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Valve Probably Didn't Expect The Steam Deck To Be A Remote Control For A Gun Turret In Ukraine

The lines between real life and video games are getting progressively more blurred. Not only are new games like "Unrecord" being built with hyper-realistic graphics, but video game clips have even been passed off as real-life footage on more than one occasion. But while a few news stations have mistakenly used footage from games such as "Arma 3" and "Metal Gear Solid 5" in their reports in recent years, it's doubtful that anyone could have predicted the humble Steam Deck's applications in real world warfare. And no, this is not the same thing as that old urban legend about the Iraq military allegedly using PlayStation 2s to build a supercomputer.

In recent weeks, photos and videos have surfaced that depict members of the Ukrainian military using Valve's Steam Deck to remotely control a machine gun turret. In images posted by TRO Media, a Steam Deck is plainly visible in several shots, including one that shows a close-up of the screen and the turret system's user interface. Thanks to a front-mounted camera on the turret, soldiers can view their targets on the Steam Deck screen and take aim without having to manually operate the weaponry. It's unclear if this interface has been deployed in many actual combat situations, but a recent field test video makes a compelling argument for the brainy handheld's use in battle.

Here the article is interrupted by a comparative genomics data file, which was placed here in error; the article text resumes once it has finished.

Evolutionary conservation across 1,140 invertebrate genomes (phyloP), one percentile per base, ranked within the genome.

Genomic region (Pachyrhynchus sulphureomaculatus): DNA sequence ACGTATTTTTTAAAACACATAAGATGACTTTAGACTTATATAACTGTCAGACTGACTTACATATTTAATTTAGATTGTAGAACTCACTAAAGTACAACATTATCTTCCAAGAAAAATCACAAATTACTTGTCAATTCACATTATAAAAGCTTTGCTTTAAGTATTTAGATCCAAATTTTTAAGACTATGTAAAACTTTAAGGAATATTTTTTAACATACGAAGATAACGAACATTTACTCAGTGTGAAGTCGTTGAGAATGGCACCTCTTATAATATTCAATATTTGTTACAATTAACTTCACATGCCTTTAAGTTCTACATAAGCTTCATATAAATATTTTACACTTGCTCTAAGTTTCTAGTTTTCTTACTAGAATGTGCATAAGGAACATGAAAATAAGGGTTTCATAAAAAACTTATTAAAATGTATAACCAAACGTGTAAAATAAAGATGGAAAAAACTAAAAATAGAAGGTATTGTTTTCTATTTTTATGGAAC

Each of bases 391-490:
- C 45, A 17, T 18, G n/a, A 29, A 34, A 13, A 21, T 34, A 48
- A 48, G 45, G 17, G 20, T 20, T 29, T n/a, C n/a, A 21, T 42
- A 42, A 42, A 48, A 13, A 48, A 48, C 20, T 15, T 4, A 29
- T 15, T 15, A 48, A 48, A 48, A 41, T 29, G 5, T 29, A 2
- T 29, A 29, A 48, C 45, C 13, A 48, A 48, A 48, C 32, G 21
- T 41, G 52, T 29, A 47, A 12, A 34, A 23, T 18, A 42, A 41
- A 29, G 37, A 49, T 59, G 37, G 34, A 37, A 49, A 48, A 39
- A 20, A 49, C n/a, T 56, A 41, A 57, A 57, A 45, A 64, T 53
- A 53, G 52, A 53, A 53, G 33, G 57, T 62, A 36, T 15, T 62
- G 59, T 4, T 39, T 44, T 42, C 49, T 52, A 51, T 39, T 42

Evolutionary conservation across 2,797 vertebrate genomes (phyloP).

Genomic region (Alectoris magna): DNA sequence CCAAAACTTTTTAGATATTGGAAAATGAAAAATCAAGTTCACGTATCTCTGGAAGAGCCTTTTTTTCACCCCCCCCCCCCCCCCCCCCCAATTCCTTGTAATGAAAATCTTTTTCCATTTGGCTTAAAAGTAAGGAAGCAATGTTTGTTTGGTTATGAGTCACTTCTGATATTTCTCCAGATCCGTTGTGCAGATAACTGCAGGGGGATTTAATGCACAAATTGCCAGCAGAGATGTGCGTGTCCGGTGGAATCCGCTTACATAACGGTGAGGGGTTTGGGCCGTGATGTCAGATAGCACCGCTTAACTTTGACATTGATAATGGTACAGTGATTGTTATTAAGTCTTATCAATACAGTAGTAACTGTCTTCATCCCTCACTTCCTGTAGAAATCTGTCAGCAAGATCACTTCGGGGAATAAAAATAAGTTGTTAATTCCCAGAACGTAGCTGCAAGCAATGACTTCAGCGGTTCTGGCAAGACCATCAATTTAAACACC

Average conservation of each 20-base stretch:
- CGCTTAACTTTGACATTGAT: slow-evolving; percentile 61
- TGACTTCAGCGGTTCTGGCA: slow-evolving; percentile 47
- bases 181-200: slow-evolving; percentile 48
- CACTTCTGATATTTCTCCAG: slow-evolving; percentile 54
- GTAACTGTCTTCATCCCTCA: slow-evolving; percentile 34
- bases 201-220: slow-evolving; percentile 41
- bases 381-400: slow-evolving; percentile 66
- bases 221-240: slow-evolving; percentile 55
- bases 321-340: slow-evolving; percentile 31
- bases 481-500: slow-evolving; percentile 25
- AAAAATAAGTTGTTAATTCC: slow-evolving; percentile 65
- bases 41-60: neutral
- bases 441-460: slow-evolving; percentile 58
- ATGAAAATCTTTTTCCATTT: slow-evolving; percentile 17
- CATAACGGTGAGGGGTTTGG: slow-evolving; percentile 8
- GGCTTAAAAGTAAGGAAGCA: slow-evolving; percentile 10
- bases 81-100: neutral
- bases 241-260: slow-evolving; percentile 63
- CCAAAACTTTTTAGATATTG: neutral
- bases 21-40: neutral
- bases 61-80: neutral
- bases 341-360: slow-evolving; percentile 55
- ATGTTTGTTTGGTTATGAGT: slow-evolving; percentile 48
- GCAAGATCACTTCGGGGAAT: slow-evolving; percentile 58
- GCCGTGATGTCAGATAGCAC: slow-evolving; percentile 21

As explained by one of the men demonstrating the Steam Deck-controlled turret (via YouTube's closed-captioning), "This is, in principle, the future of all weapons ... It removes a person from the line of fire, makes it possible to provide [fire] support without being a priority target and causing enemy fire on ourselves." Take that, Nintendo Switch!

The Sabre turret has been around since before Steam Deck

The turret itself is a type of sentry gun called the Sabre, which was first introduced after a successful crowdfunding campaign eight years ago. The original version was controlled via joystick, but the newer models have apparently caught up with more modern gaming tech. Commenters on the video are clearly impressed by the demo of the latest Steam Deck-compatible Sabre model, with one person asking why Ukraine doesn't just deploy an army of these Steam Deck-controlled turrets to keep its soldiers out of harm's way.

PC Gamer reached out to Bellingcat's Aric Toler for his thoughts on why Ukrainian military officials would turn to such an unorthodox method. He explained, "Steam Deck is pretty perfect when you think about it. Totally native OS client, great controller you can use, touch screen, etc. It makes perfect sense for Steam Deck to be used, assuming the software is Linux-compatible (unless they went through the godawful process of dual-booting Windows on a Steam Deck)."